Wariboko, Adeshina Afolayan and Demosophy.pdf

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Toyin Falola

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Jul 20, 2022, 4:24:44 PMJul 20
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Adeshina Afolayan and Demosophy.pdf

Michael Afolayan

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Jul 21, 2022, 6:03:24 AMJul 21
to dialogue, ya, Olabode Ibironke
Wow!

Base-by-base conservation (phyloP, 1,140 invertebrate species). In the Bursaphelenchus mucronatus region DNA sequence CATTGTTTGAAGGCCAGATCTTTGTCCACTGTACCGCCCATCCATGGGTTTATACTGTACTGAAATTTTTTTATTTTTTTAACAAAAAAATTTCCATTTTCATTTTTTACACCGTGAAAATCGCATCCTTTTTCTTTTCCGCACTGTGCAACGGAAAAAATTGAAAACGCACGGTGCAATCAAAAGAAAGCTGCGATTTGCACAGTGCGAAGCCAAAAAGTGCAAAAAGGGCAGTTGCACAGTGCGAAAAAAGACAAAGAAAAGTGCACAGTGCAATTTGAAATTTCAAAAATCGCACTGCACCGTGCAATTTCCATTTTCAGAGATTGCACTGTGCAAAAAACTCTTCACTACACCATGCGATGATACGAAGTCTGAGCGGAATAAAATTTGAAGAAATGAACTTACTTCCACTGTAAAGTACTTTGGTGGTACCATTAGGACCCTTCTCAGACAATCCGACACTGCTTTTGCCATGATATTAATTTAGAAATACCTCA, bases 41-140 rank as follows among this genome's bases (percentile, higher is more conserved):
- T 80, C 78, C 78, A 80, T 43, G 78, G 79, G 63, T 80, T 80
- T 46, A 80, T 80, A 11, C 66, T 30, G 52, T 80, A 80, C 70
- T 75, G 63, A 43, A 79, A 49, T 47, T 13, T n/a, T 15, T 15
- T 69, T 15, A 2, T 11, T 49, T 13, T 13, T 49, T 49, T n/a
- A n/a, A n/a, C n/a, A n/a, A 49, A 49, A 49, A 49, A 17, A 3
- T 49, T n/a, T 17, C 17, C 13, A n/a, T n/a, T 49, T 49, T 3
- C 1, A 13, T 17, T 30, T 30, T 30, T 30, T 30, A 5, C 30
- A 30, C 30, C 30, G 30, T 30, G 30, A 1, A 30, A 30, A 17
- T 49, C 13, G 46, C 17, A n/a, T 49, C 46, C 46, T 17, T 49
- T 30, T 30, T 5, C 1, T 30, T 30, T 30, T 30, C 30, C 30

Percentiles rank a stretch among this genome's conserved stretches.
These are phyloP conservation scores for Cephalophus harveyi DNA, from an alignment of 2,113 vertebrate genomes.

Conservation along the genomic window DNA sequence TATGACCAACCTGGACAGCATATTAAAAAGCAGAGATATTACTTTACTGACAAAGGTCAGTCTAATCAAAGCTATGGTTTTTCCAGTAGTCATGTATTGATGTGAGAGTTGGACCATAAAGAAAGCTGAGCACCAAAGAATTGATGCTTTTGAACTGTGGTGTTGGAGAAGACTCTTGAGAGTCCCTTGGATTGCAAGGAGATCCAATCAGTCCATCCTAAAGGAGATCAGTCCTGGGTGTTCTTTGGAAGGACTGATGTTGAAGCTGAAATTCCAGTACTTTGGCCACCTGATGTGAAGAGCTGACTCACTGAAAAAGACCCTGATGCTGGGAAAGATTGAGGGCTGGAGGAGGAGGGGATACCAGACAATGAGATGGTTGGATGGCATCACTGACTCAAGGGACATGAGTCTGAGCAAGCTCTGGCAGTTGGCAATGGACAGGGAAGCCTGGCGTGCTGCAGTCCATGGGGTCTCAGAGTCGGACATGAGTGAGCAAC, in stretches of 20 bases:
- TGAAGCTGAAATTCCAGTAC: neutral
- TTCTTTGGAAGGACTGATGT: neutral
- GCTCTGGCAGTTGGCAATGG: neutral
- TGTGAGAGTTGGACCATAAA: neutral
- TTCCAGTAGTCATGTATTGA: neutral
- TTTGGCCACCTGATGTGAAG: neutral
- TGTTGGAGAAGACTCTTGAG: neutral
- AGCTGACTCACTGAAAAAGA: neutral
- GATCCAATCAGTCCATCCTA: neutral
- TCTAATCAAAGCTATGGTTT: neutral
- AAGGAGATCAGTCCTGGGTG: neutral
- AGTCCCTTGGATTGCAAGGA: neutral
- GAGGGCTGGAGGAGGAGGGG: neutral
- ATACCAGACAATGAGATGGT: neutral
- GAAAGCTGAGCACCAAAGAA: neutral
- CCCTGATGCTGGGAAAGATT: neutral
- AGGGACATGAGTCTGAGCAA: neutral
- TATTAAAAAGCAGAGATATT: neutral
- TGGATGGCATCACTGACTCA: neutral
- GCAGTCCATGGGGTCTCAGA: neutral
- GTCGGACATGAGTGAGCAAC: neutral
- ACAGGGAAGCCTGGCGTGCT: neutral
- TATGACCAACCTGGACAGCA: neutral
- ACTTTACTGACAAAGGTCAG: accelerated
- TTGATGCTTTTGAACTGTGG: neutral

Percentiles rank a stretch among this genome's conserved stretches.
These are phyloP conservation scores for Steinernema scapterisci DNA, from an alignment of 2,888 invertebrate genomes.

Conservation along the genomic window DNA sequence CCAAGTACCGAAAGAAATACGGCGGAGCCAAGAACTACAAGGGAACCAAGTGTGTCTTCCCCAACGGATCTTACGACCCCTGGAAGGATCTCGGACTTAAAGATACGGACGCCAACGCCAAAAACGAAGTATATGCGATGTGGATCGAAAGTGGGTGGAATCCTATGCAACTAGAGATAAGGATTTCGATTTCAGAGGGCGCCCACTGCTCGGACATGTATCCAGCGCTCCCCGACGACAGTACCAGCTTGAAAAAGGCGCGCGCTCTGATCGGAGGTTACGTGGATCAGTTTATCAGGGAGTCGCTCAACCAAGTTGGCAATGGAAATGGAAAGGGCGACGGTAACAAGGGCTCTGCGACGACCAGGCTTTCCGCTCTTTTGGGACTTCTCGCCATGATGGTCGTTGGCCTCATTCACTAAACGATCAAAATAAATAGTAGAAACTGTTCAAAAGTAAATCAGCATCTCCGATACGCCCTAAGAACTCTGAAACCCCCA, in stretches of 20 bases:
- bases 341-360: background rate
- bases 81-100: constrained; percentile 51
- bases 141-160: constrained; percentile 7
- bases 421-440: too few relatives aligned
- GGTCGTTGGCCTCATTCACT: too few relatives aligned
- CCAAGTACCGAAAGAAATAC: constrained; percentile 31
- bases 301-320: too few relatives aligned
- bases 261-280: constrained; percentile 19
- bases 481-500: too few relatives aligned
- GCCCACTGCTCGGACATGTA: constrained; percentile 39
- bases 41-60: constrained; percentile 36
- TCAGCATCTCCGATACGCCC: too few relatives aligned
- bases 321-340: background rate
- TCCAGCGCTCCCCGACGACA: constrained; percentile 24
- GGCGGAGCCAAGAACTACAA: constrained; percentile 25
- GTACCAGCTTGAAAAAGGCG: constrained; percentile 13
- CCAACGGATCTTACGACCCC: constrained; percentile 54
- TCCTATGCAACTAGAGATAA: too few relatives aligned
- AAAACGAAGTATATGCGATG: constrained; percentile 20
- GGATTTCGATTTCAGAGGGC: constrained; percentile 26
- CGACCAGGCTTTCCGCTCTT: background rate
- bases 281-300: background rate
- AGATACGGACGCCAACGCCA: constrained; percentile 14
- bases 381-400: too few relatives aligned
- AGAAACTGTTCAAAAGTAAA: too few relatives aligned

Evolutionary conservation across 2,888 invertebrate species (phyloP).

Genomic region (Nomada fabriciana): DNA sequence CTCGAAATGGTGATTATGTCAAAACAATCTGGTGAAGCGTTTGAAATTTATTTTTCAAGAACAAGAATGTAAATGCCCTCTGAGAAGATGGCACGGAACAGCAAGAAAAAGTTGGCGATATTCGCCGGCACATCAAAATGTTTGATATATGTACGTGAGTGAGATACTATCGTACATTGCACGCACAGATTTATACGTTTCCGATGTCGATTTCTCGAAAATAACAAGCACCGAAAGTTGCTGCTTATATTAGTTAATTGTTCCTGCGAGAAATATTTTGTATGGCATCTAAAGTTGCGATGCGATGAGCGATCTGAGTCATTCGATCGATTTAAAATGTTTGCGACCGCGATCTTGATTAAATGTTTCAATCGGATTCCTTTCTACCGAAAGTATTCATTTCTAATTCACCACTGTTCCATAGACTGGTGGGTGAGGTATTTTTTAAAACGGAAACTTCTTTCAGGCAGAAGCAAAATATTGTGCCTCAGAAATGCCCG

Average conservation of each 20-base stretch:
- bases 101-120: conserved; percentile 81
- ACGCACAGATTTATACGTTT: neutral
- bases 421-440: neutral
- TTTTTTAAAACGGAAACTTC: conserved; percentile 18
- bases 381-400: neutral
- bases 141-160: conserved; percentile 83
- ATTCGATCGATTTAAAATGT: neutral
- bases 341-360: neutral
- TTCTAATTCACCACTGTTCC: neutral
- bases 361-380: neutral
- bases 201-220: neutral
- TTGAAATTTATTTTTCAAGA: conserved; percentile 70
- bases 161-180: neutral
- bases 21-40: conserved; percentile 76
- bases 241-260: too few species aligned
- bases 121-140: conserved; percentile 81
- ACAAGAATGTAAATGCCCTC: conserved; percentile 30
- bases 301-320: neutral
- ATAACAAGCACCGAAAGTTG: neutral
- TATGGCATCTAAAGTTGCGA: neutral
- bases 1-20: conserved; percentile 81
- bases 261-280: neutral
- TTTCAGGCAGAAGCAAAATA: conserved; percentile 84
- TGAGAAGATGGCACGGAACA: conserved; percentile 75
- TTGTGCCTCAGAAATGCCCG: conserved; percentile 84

Thanks, Nimi Wariboko, for this quality appraisal and presentation of a quality intellectual in our circle, Adeshina Afolayan. I know Adeshina as "a brother of mine from another womb," a euphemism for acknowledging him as my namesake but no relationship. I know him as a serious scholar and deep thinker, and an extraordinary human-being with a generous heart and friendly persona. But never have I had the opportunity to see the depth of his contribution to the epistemology of African philosophy, a body of knowledge which is deeply rooted in his sound academic training and a unique but apparent intuitive, solid home-grown intellection that surpasses the two-by-four model of the knowledge base. By "two-by-four knowledge base," I refer to the limited acquisition of knowledge confined to the two covers of the textbook and the four corners of the classroom, the shallow, peripheral intellectual contribution that does not advance our yearning quest for new knowledge. From reading this seminal write-up of Wariboko, I could see that Adeshina has borrowed knowledge from the holistic space where his methodology drinks from the inexhaustible pool of erudite data of information in which he is able to take us by the hand and walk us through what Wariboko describes as "radically uncompromising new vision for philosophy in Africa." I am excited for him!